EU seeks clarification on Italy post-COVID plan, freezes 19 billion euros
By Giuseppe Fonte and Gavin Jones
ROME (Reuters) – The European Commission has frozen an overdue 19-billion-euro ($20.50 billion) tranche of post-pandemic funds for Italy, requesting clarification over Rome’s efforts to meet the “targets and milestone” needed to unlock the money.
Italy and the Commission “agreed to extend the assessment phase by one month to allow the Commission services to complete its technical … verification activities,” Italian Prime Minister Giorgia Meloni’s office said on Monday.
The 19-billion-euro tranche is related to the 55 targets and milestones in Italy’s pandemic Recovery Plan that were supposed to be reached in the second half of last year. The green light from Brussels was originally expected by the end of February.
The extra time means Italy has now until the end of April to persuade Brussels to release the funds, a government source told Reuters.
Rome has so far secured almost 67 billion euros of the roughly 200 billion it is due to receive through 2026, dependent on it achieving Brussels’ policy prescriptions.
Three Recovery Plan measures that were approved by Meloni’s predecessor Mario Draghi “are subject to further assessment,” the statement said, mentioning in particular a reform of business licences for the management of the country’s ports.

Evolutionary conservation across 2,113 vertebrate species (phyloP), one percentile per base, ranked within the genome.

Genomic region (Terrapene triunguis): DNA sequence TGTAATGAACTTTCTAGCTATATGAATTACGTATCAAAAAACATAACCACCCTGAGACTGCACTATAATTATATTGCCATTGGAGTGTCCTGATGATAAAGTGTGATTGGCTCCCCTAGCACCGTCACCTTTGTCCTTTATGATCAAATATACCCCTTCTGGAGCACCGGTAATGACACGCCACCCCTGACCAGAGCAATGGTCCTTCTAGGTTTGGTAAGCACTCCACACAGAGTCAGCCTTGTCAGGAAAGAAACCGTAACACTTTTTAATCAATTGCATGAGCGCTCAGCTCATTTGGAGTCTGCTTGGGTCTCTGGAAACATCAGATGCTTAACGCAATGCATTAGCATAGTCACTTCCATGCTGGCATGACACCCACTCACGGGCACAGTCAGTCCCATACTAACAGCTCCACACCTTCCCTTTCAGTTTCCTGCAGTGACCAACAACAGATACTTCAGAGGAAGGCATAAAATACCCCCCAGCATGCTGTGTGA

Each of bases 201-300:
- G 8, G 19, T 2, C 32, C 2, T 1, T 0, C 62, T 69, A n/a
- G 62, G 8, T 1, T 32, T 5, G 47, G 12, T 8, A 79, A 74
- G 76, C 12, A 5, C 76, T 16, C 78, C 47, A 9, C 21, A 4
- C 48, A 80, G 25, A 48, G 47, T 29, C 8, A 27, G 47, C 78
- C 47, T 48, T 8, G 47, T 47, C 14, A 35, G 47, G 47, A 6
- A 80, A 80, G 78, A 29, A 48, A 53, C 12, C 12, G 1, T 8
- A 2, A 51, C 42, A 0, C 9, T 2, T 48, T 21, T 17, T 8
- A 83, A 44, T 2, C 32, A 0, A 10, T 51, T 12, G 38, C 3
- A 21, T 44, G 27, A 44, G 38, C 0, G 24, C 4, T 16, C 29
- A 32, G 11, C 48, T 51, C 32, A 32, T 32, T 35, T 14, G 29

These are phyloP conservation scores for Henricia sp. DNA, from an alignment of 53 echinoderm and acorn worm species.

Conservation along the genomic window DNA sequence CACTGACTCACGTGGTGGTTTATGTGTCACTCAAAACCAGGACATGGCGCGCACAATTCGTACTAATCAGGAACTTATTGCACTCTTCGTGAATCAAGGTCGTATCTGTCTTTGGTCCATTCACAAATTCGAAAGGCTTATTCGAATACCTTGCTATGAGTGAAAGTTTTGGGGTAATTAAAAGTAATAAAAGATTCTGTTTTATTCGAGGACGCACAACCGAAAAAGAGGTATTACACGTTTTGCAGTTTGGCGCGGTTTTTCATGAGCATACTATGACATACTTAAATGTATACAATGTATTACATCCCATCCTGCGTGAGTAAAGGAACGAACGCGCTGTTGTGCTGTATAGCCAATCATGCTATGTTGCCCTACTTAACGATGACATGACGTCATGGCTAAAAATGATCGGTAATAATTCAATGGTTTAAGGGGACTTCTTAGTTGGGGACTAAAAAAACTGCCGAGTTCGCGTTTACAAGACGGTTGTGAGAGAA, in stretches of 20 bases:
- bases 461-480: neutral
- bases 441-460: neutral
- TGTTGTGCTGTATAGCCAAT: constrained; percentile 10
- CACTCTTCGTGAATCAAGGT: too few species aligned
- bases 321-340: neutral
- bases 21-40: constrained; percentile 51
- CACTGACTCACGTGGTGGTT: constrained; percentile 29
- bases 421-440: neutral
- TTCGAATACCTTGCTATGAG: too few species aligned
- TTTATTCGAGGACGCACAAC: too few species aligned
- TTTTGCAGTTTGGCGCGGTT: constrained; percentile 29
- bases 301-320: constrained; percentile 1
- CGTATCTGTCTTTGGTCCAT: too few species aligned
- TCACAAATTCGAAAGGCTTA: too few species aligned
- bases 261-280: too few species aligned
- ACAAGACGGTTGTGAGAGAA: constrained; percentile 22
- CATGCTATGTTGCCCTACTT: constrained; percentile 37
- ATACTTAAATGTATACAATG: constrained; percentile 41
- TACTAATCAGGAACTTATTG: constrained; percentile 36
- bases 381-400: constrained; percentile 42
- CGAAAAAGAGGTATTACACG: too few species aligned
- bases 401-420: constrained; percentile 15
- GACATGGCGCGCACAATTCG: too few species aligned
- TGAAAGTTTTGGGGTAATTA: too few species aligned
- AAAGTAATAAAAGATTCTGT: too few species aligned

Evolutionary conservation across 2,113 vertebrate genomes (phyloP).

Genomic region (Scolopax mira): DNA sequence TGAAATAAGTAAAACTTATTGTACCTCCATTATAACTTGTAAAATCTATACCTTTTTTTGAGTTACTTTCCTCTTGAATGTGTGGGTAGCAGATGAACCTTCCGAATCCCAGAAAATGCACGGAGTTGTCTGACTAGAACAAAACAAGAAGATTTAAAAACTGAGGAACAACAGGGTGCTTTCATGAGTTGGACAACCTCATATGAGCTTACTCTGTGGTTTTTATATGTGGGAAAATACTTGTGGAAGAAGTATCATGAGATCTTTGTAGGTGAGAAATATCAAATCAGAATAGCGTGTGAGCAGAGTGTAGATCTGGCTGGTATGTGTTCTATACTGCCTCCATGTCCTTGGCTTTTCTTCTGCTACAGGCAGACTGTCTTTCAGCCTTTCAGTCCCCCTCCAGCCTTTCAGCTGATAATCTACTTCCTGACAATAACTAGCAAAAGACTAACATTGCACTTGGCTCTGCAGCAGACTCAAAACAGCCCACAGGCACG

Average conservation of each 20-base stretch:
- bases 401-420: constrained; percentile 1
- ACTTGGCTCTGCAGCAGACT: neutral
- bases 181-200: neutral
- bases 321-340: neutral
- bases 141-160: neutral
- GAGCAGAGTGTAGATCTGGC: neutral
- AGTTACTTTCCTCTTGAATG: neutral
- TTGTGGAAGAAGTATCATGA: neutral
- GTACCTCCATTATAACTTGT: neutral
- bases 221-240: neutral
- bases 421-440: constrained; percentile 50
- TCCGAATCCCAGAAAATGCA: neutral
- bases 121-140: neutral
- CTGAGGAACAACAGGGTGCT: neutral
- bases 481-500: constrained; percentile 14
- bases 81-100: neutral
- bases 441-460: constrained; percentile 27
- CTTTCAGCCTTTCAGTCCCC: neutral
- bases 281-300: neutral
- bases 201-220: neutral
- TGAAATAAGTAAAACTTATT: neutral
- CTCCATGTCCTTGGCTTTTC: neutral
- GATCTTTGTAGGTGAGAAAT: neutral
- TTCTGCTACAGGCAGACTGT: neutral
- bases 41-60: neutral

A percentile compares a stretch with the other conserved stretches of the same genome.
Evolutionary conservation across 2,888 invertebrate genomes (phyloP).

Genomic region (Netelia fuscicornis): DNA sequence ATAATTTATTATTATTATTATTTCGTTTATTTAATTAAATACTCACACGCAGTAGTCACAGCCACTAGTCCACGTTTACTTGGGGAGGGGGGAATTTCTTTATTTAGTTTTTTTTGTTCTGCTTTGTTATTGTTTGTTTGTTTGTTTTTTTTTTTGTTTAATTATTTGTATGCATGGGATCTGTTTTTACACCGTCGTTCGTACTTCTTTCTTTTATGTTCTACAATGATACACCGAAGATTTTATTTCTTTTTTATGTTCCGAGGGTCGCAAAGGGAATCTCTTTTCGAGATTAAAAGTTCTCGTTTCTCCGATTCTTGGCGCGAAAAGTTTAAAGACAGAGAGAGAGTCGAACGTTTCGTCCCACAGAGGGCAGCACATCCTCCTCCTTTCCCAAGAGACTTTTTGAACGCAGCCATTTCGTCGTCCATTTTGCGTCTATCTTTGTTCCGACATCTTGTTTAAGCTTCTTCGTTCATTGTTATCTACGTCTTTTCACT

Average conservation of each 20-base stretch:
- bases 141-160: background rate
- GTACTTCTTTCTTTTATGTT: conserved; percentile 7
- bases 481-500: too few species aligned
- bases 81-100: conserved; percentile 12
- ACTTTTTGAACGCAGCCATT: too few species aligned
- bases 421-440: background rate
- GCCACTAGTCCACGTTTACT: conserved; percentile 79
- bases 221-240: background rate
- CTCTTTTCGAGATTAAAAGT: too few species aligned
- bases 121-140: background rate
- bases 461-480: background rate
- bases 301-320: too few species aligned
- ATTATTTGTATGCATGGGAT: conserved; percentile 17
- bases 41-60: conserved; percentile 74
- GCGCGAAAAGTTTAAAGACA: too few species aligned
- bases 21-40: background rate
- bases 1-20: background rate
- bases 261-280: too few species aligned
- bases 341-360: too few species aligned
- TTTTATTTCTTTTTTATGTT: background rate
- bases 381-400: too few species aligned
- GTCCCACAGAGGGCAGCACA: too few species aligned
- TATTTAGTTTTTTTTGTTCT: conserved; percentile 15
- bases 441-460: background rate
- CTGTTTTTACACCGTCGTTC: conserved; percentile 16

The Commission is proposing to limit the maximum duration of these concessions, the Italian government statement said.
Italy is the single-largest beneficiary of the EU post-COVID Recovery Fund, and meeting the goals agreed with Brussels is one of the main challenges for Meloni’s rightist government that took office in October.
Rome is eligible for a further 34 billion euros in 2023, split into two tranches, provided it can meet all 96 objectives set for this year.
To gain some flexibility, EU Affairs Minister Raffaele Fitto has said the government is in talks with Brussels to replace some projects from its original recovery plan, which it now realises it cannot complete by a 2026 deadline.
These would be replaced with less ambitious programmes that can be completed on time, while the original ones could be financed from separate European Union funds that can be spent until 2029.
Italy is also behind schedule in actually using the funds it has received.
The initial timetable set out in 2021 envisaged spending more than 40 billion euros of them by 2022, but this goal was repeatedly revised down and was most recently set at around 20 billion euros.
($1 = 0.9270 euros)
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